Mozilla provide the service
Originally Posted by Old Pedant
Okay...I'm with you.
Now why does it need to be taken beyond what Mozilla offers?
Ahhh...you want to keep track to be sure an email address isn't reused.
But that is an ENORMOUS CONFLICT with this statement in your second post:
How does that work, if an email address can't be used more than once? How many users keep around as many email addresses as computers where they might login?
I know that I login to CodingForums.com from several different computers during the course of a month. So I would need a different email address for each computer??? I happen to have the capability to do that, but I would sure hate it!
I'm trying hard to see the advantages of this system, but I'm not there yet.
... it is the community that must produce the solutions.
If you have visited the site mentioned in the previous post, and tried it, you'll see that its output is an email variable, which is fine.
The signin button changes to your email address (after signing in)
If you click thru to main menu, and then return to 'Quick Intro & Signin', the signin button is back.
Not the end of the world - even on the Bing webtools site, after signing in, you are still asked to sign in...... it's just a bit slack.
However, with a developed solution, the signin button would disappear until you choose to log out.
Current Storage of the email/userID
I've just used local storage.
Any page then displaying ones userID simply pulls it out of storage.
On a subsequent visit, even if you don't sign in, your userID will display.
It's fine for starters, but the next step ought be to establish a website account specification, and then develop the scripts to achieve it.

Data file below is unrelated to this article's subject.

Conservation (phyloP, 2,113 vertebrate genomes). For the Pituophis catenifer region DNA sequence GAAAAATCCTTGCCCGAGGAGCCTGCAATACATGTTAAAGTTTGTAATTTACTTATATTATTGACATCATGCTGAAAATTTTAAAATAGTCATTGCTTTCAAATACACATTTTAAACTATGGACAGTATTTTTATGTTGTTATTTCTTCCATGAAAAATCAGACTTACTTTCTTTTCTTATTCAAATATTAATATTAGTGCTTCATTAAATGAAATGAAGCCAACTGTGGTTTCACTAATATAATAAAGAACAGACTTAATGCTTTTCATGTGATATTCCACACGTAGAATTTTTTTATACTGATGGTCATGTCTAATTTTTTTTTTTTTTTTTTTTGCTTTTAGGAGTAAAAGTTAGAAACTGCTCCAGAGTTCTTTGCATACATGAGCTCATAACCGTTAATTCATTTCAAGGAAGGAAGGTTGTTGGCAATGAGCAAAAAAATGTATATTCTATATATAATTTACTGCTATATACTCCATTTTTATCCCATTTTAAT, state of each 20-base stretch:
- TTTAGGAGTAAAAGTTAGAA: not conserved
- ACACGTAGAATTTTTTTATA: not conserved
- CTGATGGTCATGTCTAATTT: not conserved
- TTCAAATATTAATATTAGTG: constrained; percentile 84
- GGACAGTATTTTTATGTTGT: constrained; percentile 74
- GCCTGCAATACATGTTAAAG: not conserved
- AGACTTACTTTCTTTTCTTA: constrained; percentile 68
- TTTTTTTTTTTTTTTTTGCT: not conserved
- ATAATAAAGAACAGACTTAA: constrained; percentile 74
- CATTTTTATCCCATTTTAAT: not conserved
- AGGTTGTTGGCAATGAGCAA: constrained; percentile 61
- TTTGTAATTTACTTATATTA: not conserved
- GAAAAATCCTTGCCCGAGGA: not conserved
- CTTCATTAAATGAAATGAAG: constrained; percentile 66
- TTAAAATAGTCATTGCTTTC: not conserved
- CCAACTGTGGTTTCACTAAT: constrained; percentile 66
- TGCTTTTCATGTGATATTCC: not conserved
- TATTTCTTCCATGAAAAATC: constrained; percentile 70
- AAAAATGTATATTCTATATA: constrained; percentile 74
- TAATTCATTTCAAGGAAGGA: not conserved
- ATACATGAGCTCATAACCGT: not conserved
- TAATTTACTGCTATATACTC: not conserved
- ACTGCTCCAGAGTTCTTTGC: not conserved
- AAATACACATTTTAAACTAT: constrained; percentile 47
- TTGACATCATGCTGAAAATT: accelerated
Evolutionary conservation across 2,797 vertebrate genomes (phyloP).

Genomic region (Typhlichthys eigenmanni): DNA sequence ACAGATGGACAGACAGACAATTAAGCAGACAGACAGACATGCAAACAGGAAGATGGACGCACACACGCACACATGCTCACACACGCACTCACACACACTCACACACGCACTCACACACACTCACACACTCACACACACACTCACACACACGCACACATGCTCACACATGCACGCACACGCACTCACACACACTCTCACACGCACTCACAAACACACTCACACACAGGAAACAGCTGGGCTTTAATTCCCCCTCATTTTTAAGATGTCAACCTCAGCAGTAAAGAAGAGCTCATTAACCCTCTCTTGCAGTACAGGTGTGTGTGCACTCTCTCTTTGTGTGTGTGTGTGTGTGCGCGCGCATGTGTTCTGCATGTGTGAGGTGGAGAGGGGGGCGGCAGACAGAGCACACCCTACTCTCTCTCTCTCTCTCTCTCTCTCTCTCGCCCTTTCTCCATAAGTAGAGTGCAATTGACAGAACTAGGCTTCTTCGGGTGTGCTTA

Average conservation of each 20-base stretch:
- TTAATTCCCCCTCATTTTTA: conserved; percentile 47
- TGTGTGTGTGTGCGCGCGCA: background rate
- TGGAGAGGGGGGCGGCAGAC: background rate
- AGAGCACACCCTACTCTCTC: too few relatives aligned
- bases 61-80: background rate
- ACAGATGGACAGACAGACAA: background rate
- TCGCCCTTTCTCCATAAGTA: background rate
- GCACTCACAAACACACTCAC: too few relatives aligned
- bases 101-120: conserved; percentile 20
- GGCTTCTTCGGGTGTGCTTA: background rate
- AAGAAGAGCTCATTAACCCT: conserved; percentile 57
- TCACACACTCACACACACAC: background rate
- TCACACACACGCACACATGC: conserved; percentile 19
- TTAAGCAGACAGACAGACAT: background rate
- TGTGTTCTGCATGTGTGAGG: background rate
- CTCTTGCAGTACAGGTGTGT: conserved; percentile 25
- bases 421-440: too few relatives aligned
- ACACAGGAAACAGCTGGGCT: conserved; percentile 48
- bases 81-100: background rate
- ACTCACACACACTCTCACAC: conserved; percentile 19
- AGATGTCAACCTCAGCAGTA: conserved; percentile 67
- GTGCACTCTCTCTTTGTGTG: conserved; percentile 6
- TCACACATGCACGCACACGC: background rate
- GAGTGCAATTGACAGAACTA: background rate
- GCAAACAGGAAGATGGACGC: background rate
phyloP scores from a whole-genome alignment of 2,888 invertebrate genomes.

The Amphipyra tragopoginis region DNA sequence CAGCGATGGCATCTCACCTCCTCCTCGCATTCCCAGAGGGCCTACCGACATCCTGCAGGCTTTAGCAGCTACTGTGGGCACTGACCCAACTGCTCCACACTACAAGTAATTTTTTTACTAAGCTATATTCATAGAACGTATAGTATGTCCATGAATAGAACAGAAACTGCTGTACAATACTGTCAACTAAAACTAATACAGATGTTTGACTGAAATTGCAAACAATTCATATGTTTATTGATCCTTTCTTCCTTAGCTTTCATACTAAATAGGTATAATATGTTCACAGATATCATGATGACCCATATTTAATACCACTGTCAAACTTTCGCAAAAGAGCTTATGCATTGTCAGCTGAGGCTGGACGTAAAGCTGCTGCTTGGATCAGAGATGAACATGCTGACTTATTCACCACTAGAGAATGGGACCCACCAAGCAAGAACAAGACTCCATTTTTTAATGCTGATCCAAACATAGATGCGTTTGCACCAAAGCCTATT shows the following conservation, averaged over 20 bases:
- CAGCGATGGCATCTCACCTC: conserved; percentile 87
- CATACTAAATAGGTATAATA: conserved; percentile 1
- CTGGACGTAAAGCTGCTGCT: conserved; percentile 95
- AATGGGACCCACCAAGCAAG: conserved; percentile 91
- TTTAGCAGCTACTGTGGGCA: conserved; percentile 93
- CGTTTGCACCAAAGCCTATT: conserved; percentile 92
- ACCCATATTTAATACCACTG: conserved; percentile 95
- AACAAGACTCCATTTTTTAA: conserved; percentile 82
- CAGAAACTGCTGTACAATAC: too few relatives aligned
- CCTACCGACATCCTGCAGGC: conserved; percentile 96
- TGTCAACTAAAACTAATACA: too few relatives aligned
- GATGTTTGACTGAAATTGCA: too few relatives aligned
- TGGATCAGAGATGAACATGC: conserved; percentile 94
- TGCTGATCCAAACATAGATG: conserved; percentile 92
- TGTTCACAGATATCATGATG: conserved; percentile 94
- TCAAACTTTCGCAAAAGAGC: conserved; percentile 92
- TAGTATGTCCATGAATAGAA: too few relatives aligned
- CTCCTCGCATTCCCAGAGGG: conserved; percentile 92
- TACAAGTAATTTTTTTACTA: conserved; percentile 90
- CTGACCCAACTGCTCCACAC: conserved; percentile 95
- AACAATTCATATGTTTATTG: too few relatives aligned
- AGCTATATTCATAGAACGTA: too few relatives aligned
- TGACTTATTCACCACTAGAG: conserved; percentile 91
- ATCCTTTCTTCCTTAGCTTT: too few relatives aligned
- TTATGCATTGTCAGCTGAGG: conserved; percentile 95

Each browser on each PC that is being used, will need to be registered once.
For simplicity, one would use the same password, and same email address for all browsers.
Once the Browsers are registered (using the std email system), then it becomes very easy for the user.
If your PC's are secure, you can choose to store the password for 3 months, in which case you will not have to enter a password again when logging in to a Persona enabled site (for 3 months).
Clearly the initial setup is a bit of a pain when you're using lots of browsers, but most web users will probably use a couple on the PC, and probably just one or two on their mobile platforms.
Either way, account registration is the price paid for password security.
The single User Session Concept
Would be a useful enable/disable feature for site developers.
For some sites you just wouldn't dream of enabling it, whereas for other sites, it would perfect.
For example: A site providing a paid for service, per member.
Say $10 per member per year.
A business buys membership and hands the password around to 20 staff, who would be getting the service for 50 cents.
A single user session would solve that problem.